To ensure that GlobalFoundries remains competitive against Samsung Foundry and TSMC in the long run, Sunjay Jha obtained IP and development teams from IBM (along with two fabs and a lot of obligations), and poured in billions of dollars in development of the 7LP fabrication technology platform. The latter would include three generations of manufacturing processes and, possibly, a custom high-performance technology available exclusively to IBM. While everything appeared to proceed smoothly with the 1st Gen 7 nm process (DUV only), the 2nd Gen 7 nm process (with EUV used for non-critical layers, such as padding) still needed some additional development investments, and the 3rd Gen 7 nm (with intensive usage of EUV) required even more money for development and further could require installation of additional EUV equipment. Meanwhile, there were two things to consider.

First. If GlobalFoundries kicks off production using the 1st Gen 7 nm fabrication process, it would have needed to cure all of its teething troubles and offer its clients a roadmap forward. The latter would have included 2nd Gen and 3rd Gen 7 nm, but nothing stops there. Customers would have asked for 5 nm and then for 3 nm nodes. Meanwhile, you cannot tell your clients that you are packing up after a certain node and then hope that this node will be a success (the same is true for DUV-only 1st Gen 7 nm).

Second. Development of leading-edge process technologies is extremely expensive. Every new node requires billions of dollars in investments. Those costs are eventually amortized over each chip the company makes, so to keep increasing R&D costs from driving up chip prices, foundries need to produce more chips. To make more chips, they need to either run multiple fabs that use the same process technology (these are going to cost $10+ billion in the EUV era), or build giant fabs that process a gargantuan number of wafers (these are going to cost $20+ billion in the EUV era). Meanwhile, GlobalFoundries has only one leading-edge fab featuring capacity of 60,000 wafer starts per month. As a result, either GlobalFoundries has to pass these R&D costs on to the finite number of wafers it processes – and become uncompetitive against rivals in the process – or eat the costs with reduced profitability.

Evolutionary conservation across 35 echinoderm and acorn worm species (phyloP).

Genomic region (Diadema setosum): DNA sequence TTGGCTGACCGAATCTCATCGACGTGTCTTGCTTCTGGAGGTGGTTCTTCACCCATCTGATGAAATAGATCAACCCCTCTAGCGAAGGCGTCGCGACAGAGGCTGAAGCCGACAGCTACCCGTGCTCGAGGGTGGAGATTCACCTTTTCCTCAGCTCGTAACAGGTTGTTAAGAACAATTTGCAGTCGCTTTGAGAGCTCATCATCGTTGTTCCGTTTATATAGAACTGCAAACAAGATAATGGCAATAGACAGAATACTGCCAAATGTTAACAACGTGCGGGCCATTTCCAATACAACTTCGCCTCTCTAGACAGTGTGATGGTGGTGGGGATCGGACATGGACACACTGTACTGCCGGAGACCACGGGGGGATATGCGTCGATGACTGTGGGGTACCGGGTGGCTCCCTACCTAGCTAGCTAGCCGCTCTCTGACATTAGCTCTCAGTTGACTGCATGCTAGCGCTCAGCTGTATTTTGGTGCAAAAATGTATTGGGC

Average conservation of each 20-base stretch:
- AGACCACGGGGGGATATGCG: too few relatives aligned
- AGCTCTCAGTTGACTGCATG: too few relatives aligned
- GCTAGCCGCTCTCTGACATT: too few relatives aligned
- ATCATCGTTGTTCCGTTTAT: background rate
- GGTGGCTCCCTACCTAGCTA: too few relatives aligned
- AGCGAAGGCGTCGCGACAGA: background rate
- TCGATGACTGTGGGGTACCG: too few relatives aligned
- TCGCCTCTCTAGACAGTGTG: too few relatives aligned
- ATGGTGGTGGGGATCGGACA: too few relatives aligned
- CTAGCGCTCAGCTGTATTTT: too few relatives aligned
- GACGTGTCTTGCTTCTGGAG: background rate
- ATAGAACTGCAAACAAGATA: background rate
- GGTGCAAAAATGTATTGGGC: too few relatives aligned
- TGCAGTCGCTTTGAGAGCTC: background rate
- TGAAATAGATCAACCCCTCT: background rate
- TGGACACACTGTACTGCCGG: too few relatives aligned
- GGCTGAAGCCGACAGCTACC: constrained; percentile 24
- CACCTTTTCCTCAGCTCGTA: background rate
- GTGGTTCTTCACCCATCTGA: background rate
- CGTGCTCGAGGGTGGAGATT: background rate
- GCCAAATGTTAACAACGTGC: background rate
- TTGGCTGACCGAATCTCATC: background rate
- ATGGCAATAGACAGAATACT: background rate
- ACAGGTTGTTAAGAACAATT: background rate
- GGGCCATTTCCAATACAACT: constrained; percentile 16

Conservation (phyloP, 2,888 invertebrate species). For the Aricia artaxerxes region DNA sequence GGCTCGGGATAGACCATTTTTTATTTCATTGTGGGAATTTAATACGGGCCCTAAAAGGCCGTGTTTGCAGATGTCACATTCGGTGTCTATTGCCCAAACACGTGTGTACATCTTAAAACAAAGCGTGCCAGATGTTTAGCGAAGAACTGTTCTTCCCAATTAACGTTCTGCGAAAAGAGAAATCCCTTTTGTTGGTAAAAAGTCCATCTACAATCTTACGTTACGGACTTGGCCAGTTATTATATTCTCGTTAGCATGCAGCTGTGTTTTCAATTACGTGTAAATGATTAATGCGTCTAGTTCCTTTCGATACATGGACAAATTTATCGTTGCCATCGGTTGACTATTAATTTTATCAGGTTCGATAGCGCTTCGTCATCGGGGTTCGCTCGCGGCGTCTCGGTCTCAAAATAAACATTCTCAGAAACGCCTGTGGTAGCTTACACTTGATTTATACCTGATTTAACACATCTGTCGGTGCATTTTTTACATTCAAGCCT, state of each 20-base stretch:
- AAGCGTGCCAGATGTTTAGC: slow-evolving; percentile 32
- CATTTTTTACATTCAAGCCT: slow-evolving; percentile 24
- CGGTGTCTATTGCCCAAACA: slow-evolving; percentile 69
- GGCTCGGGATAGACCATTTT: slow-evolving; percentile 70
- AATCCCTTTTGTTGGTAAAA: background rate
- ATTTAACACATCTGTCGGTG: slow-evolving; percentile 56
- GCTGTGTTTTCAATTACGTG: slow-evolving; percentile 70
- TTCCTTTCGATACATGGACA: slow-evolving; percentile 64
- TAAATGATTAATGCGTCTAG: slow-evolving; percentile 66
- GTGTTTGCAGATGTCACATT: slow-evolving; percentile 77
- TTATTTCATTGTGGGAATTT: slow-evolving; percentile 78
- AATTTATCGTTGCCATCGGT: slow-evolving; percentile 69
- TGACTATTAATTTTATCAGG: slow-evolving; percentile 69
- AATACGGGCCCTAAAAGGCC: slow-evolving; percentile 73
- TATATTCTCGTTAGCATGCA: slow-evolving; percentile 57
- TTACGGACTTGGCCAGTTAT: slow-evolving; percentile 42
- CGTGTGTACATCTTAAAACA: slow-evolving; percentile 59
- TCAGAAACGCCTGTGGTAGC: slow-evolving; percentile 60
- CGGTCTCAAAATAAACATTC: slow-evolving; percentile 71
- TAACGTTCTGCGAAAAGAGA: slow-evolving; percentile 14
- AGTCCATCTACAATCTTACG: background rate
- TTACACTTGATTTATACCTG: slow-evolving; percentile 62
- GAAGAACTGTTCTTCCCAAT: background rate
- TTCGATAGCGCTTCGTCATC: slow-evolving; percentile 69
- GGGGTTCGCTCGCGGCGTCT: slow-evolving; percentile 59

Meanwhile, having spent well over $20 billion on GlobalFoundries over the last 10 years, Mubadala, the owner of the company, is not inclined to lose more money or invest tens of billions in the hopes of becoming profitable one day. The investor wants GlobalFoundries to stop bleeding and start generating profits.

“The culture of [our investments], the ones I’ve been involved with, was about accumulating assets and then just maintaining it,” said Mubadala CEO Khaldoon Al Mubarak in an interview with Bloomberg earlier this year. “The shift that has happened over the last couple of years, that I’ve tried to push at Mubadala today, is a monetization strategy that makes sense, not with a view to cash out but with a view to reinvest.”

Gary Patton admits that GlobalFoundries never planned to be a leading producer of 7-nm chips in terms of volume. Furthermore, the company has been seeing increasing adoption of its 14LPP/12LP technologies by designers of various emerging devices, keeping Fab 8 busy and leaving fewer step-and-scan systems for 7LP products.

Without another big fab, it would be impossible to make any new leading-edge process technology competitive against Samsung and TSMC due to aforementioned scale reasons. Meanwhile, building a new fab (or even expanding the Fab 8 with another clean room module, which is something that GF considered several years ago) and creating another node or two would require another $10 – $15 billion from Mubadala, which is not inclined to invest just now. As a result, the GlobalFoundries has decided to switch entirely to specialized process technologies for emerging high-growth markets. This strategic shift enables it to reduce spending on R&D, slowdown procurement of new equipment, reduce its workforce by 5% (most of which will be in Malta), and potentially avoid direct competition against the aforementioned contract makers of semiconductors.

What’s Next for GlobalFoundries?